On the Ides of March, our hero, Raleigh Whittier Hayes (forgetful husband, baffled father, prosperous insurance agent and leading citizen of Thermopylae, North Carolina), learns that his father has discharged himself from the hospital, taken all his money out of the bank and, with a young black female mental patient, vanished in a yellow Cadillac convertible. Left behind is a mysterious list of seven outrageous tasks that Raleigh must perform in order to rescue his father and his inheritance.
And so Raleigh and fat Mingo Sheffield (his irrepressibly loyal friend) set off on an uproarious contemporary treasure hunt through a landscape of unforgettable characters, falling into adventures worthy of Tom Jones and Huck Finn. A moving parable of human love and redemption, Handling Sin is Michael Malone's comic masterpiece.
Demonstrating a spirited grasp of the genre, Malone (Dingley Falls has written a ``romance novel'' in the original sense: a long tale of chivalrous heroes and extraordinary events. This madcap book bubbles with a frenzy from the first pages, an initially disconcerting pace that rarely allows the reader to catch a breath. With a wink to Cervantes and Dickensas well as the Marx Brothersthe narrative recounts the two-week odyssey of Raleigh Whittier Hayes, an upstanding citizen of Thermopylae, N.C., and Mingo Sheffield, his Sancho Panza. They encounter a bizarre cast of characters during their adventures, including Raleigh's criminal half-brother Gates, his prison buddy Weeper Berg, and aging jazzman Toutant Kingstree. Their quest, to unfairly simplify it, is to recapture Hayes's ailing father, who has escaped from the hospital with a young black woman, and who has left Raleigh a strange set of tasks to fulfill before a planned rendezvous in New Orleans. While tantalized by the promise of a secret treasure at the end of the journey, Hayes uncovers family secrets and Raleigh is granted a large measure of self-enlightenment. This is a highly refreshing tale in which Malone has managed to make the bizarre hilariously credible. 75,000 first printing; $100,000 ad/promo. (April)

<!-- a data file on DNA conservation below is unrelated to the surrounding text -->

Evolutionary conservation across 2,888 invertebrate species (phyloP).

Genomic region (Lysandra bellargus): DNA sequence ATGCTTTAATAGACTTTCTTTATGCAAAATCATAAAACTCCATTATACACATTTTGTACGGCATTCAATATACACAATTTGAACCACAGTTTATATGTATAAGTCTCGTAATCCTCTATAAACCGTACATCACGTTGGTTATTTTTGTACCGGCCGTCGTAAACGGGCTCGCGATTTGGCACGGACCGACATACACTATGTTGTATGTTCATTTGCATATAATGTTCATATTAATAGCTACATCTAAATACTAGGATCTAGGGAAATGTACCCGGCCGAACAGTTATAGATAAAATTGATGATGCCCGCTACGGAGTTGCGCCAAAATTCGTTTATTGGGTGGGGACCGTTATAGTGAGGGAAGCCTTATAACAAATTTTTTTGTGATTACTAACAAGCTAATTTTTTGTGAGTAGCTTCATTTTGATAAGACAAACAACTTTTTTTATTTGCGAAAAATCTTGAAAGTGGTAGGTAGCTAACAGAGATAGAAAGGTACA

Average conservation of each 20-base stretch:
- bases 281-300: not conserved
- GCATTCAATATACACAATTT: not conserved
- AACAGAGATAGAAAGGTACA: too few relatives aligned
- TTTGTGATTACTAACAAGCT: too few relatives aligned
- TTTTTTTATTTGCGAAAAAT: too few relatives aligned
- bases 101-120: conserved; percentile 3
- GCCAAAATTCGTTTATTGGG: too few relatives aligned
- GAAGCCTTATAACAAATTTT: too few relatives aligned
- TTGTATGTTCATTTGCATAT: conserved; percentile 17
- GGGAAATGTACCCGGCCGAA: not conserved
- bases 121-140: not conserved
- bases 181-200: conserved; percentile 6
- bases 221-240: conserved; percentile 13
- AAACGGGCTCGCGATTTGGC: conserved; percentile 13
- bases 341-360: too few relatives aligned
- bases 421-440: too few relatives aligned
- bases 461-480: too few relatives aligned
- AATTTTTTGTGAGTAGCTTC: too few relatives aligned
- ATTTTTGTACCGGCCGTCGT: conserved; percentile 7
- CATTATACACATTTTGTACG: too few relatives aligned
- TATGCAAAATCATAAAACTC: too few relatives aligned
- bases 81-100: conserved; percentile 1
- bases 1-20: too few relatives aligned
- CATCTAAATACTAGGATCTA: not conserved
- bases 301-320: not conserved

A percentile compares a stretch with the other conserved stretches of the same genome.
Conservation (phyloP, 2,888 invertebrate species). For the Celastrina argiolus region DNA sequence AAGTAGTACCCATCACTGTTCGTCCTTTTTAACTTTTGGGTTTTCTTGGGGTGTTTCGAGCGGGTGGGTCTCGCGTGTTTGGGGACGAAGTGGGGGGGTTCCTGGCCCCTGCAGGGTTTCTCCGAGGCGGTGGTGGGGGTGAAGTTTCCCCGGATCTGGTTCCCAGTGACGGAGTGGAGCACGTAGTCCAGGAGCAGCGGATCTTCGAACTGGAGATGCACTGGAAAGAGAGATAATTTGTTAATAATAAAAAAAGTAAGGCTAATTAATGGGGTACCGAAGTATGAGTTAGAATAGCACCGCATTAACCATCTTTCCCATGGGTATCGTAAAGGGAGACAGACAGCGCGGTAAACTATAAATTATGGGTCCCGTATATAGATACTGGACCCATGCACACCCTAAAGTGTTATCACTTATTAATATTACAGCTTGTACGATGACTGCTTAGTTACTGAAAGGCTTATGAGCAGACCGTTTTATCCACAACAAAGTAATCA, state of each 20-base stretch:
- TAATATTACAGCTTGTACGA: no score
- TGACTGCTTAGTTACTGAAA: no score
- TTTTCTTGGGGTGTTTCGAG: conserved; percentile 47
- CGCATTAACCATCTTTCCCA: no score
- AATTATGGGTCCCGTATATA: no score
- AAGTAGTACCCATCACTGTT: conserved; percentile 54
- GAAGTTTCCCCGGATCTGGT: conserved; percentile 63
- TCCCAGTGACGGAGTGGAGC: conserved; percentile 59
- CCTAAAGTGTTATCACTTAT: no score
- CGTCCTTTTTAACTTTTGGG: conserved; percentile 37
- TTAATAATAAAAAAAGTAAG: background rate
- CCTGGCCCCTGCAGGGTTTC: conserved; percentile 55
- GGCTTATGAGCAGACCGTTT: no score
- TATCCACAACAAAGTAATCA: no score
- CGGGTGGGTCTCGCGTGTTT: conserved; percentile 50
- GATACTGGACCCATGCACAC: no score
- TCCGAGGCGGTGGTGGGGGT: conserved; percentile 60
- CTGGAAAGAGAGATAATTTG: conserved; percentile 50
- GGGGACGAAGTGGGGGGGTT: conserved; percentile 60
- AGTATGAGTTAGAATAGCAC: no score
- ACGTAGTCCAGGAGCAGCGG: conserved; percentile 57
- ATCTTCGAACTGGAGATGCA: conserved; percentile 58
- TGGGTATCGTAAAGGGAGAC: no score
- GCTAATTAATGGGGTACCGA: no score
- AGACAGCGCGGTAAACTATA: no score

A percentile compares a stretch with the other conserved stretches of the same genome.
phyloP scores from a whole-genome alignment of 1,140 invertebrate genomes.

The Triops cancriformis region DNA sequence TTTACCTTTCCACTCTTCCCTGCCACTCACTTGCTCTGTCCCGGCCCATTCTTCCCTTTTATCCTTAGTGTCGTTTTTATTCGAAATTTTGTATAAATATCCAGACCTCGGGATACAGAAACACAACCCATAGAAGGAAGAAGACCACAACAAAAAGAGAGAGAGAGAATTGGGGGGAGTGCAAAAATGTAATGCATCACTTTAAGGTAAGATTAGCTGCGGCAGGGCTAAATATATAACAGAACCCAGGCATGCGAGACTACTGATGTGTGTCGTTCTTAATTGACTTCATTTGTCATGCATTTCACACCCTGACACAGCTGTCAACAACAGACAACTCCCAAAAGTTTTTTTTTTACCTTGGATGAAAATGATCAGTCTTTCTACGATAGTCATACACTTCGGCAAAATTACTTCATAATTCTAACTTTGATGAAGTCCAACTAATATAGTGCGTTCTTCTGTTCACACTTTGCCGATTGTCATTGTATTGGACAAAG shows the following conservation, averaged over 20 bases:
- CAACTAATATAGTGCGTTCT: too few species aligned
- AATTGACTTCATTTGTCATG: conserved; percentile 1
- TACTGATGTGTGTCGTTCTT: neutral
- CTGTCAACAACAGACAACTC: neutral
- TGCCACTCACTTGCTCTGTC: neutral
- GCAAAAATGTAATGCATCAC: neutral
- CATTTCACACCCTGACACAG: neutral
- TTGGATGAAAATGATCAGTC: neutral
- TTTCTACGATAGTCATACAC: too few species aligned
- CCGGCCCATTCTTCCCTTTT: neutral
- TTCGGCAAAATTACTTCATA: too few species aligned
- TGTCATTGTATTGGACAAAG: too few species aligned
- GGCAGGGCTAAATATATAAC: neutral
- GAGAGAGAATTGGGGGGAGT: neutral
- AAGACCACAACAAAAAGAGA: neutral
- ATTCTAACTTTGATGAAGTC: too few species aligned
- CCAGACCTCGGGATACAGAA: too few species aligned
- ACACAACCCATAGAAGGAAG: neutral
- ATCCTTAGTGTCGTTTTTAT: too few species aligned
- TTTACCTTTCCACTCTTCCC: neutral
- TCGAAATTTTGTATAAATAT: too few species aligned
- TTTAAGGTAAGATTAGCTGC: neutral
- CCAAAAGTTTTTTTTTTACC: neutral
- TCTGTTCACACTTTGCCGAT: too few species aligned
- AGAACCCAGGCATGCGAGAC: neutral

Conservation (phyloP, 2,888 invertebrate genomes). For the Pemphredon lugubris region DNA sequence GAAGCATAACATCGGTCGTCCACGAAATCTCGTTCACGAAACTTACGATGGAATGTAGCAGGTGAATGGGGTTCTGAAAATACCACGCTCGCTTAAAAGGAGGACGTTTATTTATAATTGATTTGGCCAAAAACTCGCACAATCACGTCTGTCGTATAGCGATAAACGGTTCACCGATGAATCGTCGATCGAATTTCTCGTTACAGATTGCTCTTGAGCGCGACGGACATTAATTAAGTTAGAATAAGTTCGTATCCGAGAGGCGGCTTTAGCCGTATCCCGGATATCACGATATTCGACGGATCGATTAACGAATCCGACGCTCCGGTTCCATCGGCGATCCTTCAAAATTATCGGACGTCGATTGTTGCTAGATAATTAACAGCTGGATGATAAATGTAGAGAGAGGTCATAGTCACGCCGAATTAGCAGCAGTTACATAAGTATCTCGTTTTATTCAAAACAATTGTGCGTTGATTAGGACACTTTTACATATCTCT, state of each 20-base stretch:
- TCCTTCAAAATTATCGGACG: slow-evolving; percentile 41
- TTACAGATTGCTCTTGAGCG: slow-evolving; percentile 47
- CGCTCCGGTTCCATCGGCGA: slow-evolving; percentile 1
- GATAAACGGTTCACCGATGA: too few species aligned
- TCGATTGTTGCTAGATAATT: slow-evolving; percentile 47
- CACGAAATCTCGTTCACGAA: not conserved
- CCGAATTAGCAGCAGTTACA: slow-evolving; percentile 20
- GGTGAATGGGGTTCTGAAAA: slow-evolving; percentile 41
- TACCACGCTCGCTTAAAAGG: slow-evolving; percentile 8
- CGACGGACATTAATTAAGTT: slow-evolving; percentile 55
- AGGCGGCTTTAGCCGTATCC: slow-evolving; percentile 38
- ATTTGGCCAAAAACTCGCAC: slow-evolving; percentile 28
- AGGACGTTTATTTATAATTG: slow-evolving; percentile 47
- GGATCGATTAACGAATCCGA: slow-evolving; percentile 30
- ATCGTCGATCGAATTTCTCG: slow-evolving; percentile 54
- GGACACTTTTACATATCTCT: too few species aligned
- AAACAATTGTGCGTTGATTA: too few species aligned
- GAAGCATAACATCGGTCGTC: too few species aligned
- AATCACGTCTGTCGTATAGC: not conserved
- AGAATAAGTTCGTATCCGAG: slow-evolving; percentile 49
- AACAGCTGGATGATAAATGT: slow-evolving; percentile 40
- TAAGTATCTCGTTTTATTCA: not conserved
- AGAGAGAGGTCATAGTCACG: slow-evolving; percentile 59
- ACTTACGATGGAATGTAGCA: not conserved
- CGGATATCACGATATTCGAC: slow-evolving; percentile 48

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August 31, 2001
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